Friends of the San Juans receives $5,000 grant

Submitted by the Keta Legacy Foundation

Friends of the San Juans received $5,000 to develop a science education program for high school students using virtual reality to connect students with the local marine food web. Students experience the virtual reality of underwater divers and field scientists to observe herring, sand lance, juvenile Chinook and more. The virtual nature of the program makes it possible to adjust the program whether students are in the classroom or learning from home.

Kitsap-based Keta Legacy Foundation, also known as Mountaineers Foundation, announced its latest round of grant funding for conservation-focused projects throughout the Puget Sound region. Many programs are aimed at outdoor education for youth and are developing innovative strategies during the COVID-19 pandemic.

The Foundation’s community grants program, which shared its 50th anniversary with Earth Day in April, has funded hundreds of projects over the decades. It awards two rounds of grants every year. Level 1 grants of up to $5,000 are typically awarded in April, and Level 2 grants of up to $15,000 are awarded in November.

COVID-19 forced the Foundation to think differently about this year’s applicants. The committee asked applicants to provide additional information about how they would adapt their programming to ensure physical distancing and other reopening requirements. Renee Johnson, the Foundation’s Grant Committee Chair, said the opportunity to support innovative or outdoor-based education holds even greater significance during a time that many people crave outdoor experiences and are more limited in their ability to gather indoors or in large groups. She also said several organizations described how challenging it’s been to raise money without the ability to host traditional fundraising events.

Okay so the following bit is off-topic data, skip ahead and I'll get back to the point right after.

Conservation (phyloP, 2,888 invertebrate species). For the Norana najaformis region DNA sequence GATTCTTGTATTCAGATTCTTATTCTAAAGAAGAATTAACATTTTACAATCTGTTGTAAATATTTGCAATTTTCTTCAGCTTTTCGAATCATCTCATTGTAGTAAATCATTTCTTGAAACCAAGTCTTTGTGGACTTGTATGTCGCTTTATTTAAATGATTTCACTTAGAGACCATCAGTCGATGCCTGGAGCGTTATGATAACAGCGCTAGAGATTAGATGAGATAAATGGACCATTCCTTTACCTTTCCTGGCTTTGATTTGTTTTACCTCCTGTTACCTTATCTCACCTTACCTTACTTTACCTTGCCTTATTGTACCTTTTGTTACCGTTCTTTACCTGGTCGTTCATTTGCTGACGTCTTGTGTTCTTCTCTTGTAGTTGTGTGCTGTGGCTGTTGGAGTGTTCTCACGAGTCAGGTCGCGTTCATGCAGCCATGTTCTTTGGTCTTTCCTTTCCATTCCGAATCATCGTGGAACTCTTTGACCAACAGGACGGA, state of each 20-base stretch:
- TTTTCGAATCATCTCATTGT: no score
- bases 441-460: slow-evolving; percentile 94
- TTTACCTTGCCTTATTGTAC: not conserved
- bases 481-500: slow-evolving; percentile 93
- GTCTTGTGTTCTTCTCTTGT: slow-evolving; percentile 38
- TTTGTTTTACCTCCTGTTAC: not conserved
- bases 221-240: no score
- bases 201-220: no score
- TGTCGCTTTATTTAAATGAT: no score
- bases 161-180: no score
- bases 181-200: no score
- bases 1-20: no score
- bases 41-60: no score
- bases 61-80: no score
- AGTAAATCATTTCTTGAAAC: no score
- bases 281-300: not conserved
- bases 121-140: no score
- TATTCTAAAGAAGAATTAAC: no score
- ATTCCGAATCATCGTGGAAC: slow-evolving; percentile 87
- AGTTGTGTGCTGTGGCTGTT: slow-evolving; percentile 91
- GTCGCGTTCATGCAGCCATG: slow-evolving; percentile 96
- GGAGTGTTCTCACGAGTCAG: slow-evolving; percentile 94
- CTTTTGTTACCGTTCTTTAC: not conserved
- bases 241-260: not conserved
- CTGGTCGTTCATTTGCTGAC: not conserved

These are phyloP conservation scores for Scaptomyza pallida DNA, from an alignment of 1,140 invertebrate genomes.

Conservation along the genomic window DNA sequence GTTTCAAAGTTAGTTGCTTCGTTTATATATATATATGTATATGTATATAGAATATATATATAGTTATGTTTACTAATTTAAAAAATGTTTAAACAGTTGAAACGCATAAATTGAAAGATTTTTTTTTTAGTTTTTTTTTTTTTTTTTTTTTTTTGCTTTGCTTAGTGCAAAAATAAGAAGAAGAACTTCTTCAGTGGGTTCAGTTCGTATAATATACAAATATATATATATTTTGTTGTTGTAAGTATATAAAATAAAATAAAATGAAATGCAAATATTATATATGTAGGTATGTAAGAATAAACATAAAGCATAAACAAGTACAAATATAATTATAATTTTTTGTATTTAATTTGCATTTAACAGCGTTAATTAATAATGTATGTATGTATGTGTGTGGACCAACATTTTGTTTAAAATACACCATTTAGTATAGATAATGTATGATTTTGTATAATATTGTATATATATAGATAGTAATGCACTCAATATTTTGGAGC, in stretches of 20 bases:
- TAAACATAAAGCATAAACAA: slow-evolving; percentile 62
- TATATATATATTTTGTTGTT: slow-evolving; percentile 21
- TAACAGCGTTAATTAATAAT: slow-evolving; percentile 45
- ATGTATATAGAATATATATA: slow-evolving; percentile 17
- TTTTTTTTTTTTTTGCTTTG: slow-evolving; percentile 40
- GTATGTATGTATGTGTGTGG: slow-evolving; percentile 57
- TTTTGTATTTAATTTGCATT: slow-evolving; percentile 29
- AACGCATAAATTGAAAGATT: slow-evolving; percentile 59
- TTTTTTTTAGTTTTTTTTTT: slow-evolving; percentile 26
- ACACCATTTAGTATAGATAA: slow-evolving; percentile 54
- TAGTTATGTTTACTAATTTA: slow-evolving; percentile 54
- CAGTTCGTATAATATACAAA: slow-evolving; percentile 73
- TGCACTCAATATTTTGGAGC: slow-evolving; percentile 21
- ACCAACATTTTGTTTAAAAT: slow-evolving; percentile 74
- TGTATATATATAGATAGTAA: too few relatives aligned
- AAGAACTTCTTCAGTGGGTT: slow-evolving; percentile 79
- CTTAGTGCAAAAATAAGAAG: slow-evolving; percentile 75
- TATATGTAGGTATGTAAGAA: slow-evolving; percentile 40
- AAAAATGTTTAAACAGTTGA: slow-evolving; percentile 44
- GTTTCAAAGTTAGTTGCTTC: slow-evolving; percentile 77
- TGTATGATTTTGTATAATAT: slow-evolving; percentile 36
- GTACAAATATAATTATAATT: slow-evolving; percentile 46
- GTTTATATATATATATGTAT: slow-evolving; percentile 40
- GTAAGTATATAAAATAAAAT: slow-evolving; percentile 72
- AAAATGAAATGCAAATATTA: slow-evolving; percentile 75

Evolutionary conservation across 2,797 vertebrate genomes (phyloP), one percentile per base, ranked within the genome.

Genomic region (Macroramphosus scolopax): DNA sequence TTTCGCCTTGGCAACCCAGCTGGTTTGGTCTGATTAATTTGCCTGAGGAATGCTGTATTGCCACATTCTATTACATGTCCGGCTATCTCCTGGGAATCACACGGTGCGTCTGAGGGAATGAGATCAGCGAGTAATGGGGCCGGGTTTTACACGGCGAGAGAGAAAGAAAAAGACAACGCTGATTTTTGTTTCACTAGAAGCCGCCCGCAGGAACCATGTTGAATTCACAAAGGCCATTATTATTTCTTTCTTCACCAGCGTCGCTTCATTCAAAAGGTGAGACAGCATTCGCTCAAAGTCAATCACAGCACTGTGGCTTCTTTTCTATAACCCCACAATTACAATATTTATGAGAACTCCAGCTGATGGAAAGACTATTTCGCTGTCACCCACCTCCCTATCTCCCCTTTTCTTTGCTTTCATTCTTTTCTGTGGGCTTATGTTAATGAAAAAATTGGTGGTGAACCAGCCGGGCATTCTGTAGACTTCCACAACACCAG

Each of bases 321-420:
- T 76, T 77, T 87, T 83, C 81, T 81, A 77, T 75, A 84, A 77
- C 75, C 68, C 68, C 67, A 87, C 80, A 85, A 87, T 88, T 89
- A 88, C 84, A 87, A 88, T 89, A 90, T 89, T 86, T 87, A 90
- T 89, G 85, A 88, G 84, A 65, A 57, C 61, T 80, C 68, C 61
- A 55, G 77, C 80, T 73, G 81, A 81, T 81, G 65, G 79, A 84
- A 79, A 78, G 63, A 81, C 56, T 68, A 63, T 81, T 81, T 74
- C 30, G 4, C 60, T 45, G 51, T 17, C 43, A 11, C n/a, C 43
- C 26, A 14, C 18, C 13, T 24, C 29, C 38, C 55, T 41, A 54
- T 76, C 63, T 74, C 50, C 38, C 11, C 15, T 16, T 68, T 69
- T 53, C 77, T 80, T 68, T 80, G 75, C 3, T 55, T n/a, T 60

“Our mission is to connect people to healthy ecosystems. We support outdoor environmental education projects that spark a love of nature, and this year we also needed to consider projects that could adapt to this uncertain new normal,” said Johnson. “Conservation education is often face-to-face and hands-on. And at this moment, people are especially eager for outdoor experiences and social connection. But we have to do it differently. Our applicants are all thinking creatively, from reconfiguring classrooms in an open air space to incorporating online learning and virtual reality. We’re extremely proud to partner with and support their work.”

The foundation received 15 applications for Community Conservation Education Grants. The seven projects awarded funding included $5,000 to Friends of the San Juans; $4,000 to Friends of the Anacortes Community Forest Lands; $5,000 to the Pacific Shellfish Institute; $4,000 to the Puget Soundkeeper Alliance; $4,000 to the Port Gamble S’Klallam Foundation at Heronswood; $5,000 to the RE Sources for Sustainable Communities; and $4,000 to the Washington Environmental Council.

More information about the Foundation’s grant program, including past recipients, is available at